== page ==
Young voters and particularly university students are among the most likely supporters of Britain's ongoing membership in the EU. Recent studies have shown that the constituencies with the highest degree of support for the EU are the ones exhibiting the highest levels of education, centered around great universities such as University of Aberdeen in Scotland and the University of Cambridge in England, whilst many of the most Eurosceptic constituencies are in areas whose population has lower skills and competencies. A caring society where solidarity is more than an empty word cannot afford economically politically or more to simply leave behind those who have been hurt by technological progress and globalization trends that have profoundly transformed our economy, our work environments, and the way we communicate and interact. At the same time we must also recognize the particularly important voice we must give to young people who will have to live for the longest time with the consequences of decisions we make today.
It is from this perspective that the House of Lords in London recently passed a draft bill granting the right to vote in the Brexit referendum to 16 to 18-year-olds in the same way that this had been done in the Scottish independence referendum. The bill was voted down in the House of Commons primarily because of the Eurosceptic Tories’ opposition, since it seemed quite clear that most of the voters would be so enfranchised would opt for staying in the EU. We are therefore in the untenable situation where young people can marry at the age of 16 and become parents, or join the army and die for their country, but are not entitled to a voice and a vote in a matter of national importance that in many ways will determine their future for decades to come. This vote of no confidence of our establishment London élites in today's young people and tomorrow’s leaders is a severe indictment of their lack of trust and respect for basic democratic processes and for an expansion of the franchise to our youngest citizens in universities and colleges.
The National Union of Students (NUS) has taken an unambiguous position in favor of British membership in the EU and is organizing various events across Britain to familiarize its members with the issues being debated and to ensure that they will turn up in large numbers on June 23, 2016 vote to ‘stay in’ the EU. There are of course young people and university students who have been mobilized in favor of the ‘leave’ option and are campaigning accordingly, but they represent a much smaller percentage of the youth vote supporting the ‘stay in’ the EU option, who and again tend to live in regions with lower levels of skills and education.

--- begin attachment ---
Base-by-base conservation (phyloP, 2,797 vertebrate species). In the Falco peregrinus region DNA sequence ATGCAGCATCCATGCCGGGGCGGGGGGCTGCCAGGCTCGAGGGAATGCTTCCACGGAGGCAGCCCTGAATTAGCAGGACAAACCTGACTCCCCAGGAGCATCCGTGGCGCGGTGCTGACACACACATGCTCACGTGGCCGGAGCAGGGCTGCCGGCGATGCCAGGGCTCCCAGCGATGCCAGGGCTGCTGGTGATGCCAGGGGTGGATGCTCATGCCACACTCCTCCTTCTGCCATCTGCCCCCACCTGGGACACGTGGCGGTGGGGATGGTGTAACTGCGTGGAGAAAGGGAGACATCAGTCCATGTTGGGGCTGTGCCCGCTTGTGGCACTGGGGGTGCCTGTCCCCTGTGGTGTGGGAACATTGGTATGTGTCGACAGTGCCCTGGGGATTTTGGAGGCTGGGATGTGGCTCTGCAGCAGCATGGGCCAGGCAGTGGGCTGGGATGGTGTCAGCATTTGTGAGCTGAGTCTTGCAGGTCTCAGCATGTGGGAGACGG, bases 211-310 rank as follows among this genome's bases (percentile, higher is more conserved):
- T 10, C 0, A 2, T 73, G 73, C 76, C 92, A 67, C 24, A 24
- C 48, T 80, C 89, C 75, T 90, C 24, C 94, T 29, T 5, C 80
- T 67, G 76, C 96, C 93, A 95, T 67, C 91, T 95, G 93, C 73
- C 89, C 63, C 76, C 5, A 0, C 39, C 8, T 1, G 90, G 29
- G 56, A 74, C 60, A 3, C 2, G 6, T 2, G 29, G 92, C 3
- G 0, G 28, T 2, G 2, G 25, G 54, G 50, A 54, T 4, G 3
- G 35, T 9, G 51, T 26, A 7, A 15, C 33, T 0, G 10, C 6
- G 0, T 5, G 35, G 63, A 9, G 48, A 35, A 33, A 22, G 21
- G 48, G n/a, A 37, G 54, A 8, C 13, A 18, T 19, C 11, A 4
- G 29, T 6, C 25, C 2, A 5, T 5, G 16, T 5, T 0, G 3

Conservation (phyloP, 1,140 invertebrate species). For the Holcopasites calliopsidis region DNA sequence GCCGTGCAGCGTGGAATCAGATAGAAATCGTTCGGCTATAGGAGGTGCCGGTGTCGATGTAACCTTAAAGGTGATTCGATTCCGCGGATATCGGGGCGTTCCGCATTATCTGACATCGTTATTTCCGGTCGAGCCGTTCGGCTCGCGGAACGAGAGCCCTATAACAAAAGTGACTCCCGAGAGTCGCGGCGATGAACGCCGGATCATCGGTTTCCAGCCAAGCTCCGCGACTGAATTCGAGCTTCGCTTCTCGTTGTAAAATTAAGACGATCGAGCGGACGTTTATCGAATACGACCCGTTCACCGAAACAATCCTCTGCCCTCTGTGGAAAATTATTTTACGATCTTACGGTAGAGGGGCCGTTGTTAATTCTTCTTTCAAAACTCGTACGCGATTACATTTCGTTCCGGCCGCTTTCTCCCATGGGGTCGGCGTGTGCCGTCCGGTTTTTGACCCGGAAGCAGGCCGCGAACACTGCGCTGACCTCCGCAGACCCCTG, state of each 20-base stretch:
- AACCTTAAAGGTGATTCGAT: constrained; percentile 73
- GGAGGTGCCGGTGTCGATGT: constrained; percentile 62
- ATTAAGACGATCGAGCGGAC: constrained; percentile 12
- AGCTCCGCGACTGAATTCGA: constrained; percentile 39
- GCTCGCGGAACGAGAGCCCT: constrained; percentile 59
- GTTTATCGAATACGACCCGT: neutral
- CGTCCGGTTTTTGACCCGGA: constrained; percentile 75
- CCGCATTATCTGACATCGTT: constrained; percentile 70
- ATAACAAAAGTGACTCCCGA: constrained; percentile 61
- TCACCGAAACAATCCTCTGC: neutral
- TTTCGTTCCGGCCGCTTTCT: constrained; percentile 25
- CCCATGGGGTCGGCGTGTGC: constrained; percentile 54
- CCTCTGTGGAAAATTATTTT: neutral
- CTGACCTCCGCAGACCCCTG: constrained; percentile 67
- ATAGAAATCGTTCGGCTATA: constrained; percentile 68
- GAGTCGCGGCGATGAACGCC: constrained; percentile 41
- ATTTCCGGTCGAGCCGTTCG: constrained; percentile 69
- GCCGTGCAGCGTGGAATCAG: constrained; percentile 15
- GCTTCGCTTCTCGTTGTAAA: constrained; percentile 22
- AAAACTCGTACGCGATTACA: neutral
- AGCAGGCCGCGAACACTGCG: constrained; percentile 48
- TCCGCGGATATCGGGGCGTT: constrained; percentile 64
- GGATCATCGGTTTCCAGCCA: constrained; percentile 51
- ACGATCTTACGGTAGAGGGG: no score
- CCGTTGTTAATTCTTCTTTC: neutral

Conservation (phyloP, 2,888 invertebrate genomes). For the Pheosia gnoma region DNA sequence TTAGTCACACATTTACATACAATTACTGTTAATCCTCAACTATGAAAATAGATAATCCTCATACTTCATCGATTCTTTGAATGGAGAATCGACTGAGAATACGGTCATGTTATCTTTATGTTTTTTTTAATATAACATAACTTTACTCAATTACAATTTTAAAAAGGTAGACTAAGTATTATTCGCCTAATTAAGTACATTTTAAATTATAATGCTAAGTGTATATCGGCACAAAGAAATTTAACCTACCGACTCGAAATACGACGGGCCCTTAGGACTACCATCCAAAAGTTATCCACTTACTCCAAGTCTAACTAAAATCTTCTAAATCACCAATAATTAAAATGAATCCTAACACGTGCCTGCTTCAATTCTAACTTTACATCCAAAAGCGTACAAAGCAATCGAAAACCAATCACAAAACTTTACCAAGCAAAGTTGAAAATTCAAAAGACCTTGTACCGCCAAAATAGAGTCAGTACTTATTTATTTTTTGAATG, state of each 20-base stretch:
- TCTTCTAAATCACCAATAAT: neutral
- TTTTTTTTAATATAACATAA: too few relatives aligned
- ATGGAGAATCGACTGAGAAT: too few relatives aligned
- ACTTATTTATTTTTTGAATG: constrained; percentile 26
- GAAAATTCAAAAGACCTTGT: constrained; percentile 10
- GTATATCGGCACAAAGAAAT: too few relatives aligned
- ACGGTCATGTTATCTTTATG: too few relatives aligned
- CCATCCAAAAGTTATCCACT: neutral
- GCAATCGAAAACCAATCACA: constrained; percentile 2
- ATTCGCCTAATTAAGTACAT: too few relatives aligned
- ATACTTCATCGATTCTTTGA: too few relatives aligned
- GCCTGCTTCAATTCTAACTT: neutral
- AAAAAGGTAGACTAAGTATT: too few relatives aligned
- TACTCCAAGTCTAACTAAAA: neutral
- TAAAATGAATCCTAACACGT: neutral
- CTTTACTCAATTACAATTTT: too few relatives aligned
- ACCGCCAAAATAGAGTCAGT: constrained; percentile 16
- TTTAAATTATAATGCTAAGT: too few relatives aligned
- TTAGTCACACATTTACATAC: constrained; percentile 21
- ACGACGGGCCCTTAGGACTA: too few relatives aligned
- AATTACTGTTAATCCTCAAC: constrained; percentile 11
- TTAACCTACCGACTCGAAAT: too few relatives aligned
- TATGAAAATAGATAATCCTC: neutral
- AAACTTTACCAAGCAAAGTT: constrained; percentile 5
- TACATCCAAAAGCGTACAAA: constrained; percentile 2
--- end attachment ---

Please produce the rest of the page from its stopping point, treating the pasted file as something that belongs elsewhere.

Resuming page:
One of the key observations I have made in the initial stages of Stronger United’s 2016 UK Marchathon when corresponding with university student representatives or talking directly to university students themselves is that a considerable number of them, although in favor of the UK’s continuing membership in the EU, are not actually aware of the larger issues involved and what is truly at stake in the Brexit referendum. This speaks to the urgent need for a truly grassroots campaign of information, debates, and discussions across Britain and its main colleges and universities to stimulate dynamism, energy, and enthusiasm among our youngest voters and to galvanize them in organizing and participating massively in the upcoming Brexit referendum.
The only way we will achieve an unprecedented high turnout level on June 23, 2016 as well as an overwhelming vote in favor of the ‘stay in’ the EU option that would clearly show such a result cannot be interpreted as an automatic endorsement for David Cameron's renegotiated UK membership terms in the EU, is to persuade young voters to actively participate in this process by organizing their communities, communicating with their families and friends, and driving out the vote on polling day. Only so can we ensure that most of us will vote together for our country to ‘stay in’ the EU. In fact, this is Stronger United's critical objective and most of its Marchathon events are organized around Britain's key colleges and universities, as we attempt to contribute to this critical process of involving our young voters in making a critical decision that will significantly affect their future opportunities, careers, and lives for decades to come.